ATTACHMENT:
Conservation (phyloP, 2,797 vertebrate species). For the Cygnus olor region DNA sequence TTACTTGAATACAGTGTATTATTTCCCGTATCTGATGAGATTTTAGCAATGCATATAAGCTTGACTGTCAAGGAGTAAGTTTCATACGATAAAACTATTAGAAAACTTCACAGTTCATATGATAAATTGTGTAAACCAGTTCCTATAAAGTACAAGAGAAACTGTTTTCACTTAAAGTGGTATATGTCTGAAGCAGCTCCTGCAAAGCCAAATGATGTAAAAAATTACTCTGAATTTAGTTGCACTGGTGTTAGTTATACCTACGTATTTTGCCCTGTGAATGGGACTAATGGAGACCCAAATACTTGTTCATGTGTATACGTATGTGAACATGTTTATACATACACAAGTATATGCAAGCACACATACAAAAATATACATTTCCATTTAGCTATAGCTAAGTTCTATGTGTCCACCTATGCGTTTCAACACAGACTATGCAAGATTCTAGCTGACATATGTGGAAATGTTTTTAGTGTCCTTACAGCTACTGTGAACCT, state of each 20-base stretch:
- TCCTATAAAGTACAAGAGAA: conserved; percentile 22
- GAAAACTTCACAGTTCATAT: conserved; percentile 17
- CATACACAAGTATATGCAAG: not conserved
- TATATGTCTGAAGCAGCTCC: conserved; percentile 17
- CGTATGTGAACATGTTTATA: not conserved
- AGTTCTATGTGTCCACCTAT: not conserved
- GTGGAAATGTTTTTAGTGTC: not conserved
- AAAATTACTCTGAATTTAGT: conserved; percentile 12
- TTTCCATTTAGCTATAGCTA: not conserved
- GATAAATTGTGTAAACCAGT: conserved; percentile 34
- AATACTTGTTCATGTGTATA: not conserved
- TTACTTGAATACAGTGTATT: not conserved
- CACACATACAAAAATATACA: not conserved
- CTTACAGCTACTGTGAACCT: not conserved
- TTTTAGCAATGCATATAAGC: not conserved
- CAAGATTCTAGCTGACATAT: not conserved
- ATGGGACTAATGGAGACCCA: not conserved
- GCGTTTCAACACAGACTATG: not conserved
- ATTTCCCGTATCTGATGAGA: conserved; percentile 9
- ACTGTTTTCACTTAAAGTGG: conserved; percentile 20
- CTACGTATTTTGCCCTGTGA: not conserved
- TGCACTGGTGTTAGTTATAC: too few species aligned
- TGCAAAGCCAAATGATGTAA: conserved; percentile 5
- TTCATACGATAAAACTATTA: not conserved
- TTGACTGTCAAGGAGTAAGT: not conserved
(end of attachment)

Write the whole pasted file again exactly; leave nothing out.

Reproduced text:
Conservation (phyloP, 2,797 vertebrate species). For the Cygnus olor region DNA sequence TTACTTGAATACAGTGTATTATTTCCCGTATCTGATGAGATTTTAGCAATGCATATAAGCTTGACTGTCAAGGAGTAAGTTTCATACGATAAAACTATTAGAAAACTTCACAGTTCATATGATAAATTGTGTAAACCAGTTCCTATAAAGTACAAGAGAAACTGTTTTCACTTAAAGTGGTATATGTCTGAAGCAGCTCCTGCAAAGCCAAATGATGTAAAAAATTACTCTGAATTTAGTTGCACTGGTGTTAGTTATACCTACGTATTTTGCCCTGTGAATGGGACTAATGGAGACCCAAATACTTGTTCATGTGTATACGTATGTGAACATGTTTATACATACACAAGTATATGCAAGCACACATACAAAAATATACATTTCCATTTAGCTATAGCTAAGTTCTATGTGTCCACCTATGCGTTTCAACACAGACTATGCAAGATTCTAGCTGACATATGTGGAAATGTTTTTAGTGTCCTTACAGCTACTGTGAACCT, state of each 20-base stretch:
- TCCTATAAAGTACAAGAGAA: conserved; percentile 22
- GAAAACTTCACAGTTCATAT: conserved; percentile 17
- CATACACAAGTATATGCAAG: not conserved
- TATATGTCTGAAGCAGCTCC: conserved; percentile 17
- CGTATGTGAACATGTTTATA: not conserved
- AGTTCTATGTGTCCACCTAT: not conserved
- GTGGAAATGTTTTTAGTGTC: not conserved
- AAAATTACTCTGAATTTAGT: conserved; percentile 12
- TTTCCATTTAGCTATAGCTA: not conserved
- GATAAATTGTGTAAACCAGT: conserved; percentile 34
- AATACTTGTTCATGTGTATA: not conserved
- TTACTTGAATACAGTGTATT: not conserved
- CACACATACAAAAATATACA: not conserved
- CTTACAGCTACTGTGAACCT: not conserved
- TTTTAGCAATGCATATAAGC: not conserved
- CAAGATTCTAGCTGACATAT: not conserved
- ATGGGACTAATGGAGACCCA: not conserved
- GCGTTTCAACACAGACTATG: not conserved
- ATTTCCCGTATCTGATGAGA: conserved; percentile 9
- ACTGTTTTCACTTAAAGTGG: conserved; percentile 20
- CTACGTATTTTGCCCTGTGA: not conserved
- TGCACTGGTGTTAGTTATAC: too few species aligned
- TGCAAAGCCAAATGATGTAA: conserved; percentile 5
- TTCATACGATAAAACTATTA: not conserved
- TTGACTGTCAAGGAGTAAGT: not conserved